Do these two pronunciations constitute renderings of a minimal pair in the phonological sense of the term? If they do, then the syllabic and non-syllabic n-sounds seem to be allophones of different phonemes.
Let's clear this up!
For two sounds (= phones) to be called allophones of the same phoneme two conditions must be fulfilled:
- the distributions of the phones must be predictable and
- no meaning difference is established if one phone is substituted for the other in the same context.
Recall that the syllabic [n̩] in the casual pronunciation of lightening is the result of a structure simplification process like the change of, say, bread 'n' butter or fish 'n' chips. What's left of the weak syllable is a nasal consonant. The vowel - here schwa - is deleted and the following consonant2 occupies the peak position; the consonant becomes syllabic. By this syllabic variant the syllable structure of the word is preserved. In the citation form the nucleus position is held by the schwa, the coda is occupied by the nasal. In the casual form we only have a nucleus, no coda, and this nucleus position is necessarily occupied by the /n/. As all phonemes in nucleus position are by definition syllabic, it's redundant to assign a syllabic status to the /n/. Moreover, a syllable is a syllable and a phoneme is a phoneme, i.e. they belong to different levels of analysis.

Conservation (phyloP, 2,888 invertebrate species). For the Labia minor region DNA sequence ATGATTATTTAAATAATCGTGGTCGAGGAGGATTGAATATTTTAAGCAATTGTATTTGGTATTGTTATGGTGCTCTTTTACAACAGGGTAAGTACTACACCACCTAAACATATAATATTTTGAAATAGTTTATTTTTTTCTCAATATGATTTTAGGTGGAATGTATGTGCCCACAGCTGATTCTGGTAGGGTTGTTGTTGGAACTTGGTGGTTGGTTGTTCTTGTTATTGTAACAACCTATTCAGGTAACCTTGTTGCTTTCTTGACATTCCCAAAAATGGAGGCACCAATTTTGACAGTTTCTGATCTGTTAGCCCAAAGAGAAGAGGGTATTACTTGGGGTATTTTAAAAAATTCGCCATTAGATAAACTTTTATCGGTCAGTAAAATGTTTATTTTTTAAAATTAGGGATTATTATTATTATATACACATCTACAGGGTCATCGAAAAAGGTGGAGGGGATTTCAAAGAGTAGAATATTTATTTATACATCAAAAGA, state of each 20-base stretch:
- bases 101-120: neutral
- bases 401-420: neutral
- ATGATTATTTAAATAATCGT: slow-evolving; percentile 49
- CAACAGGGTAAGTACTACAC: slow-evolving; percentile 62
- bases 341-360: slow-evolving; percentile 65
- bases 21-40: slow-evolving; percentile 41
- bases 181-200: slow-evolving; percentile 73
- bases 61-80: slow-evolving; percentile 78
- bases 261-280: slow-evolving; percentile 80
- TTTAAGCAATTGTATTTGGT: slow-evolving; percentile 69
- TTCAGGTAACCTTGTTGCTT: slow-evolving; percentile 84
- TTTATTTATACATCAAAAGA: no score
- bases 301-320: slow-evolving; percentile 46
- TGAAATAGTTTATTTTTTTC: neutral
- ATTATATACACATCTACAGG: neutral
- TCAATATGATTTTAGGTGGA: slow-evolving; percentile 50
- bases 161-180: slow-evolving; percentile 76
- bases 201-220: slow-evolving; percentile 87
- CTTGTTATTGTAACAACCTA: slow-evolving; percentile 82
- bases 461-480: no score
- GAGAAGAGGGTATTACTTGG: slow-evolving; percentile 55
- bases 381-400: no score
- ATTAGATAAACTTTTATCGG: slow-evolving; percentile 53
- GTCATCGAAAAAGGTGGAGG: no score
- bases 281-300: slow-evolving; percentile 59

So the two n-sounds are incommensurable from a structural point of view. I wonder if there're any auditory or acoustic differences between [ˈlaɪtn̩ɪŋ] and [ˈlaɪtnɪŋ].
1 My thanks go to Martin J Ball for providing this beautiful example.
2 The interesting question is: Which consonants can be syllabic and which cannot?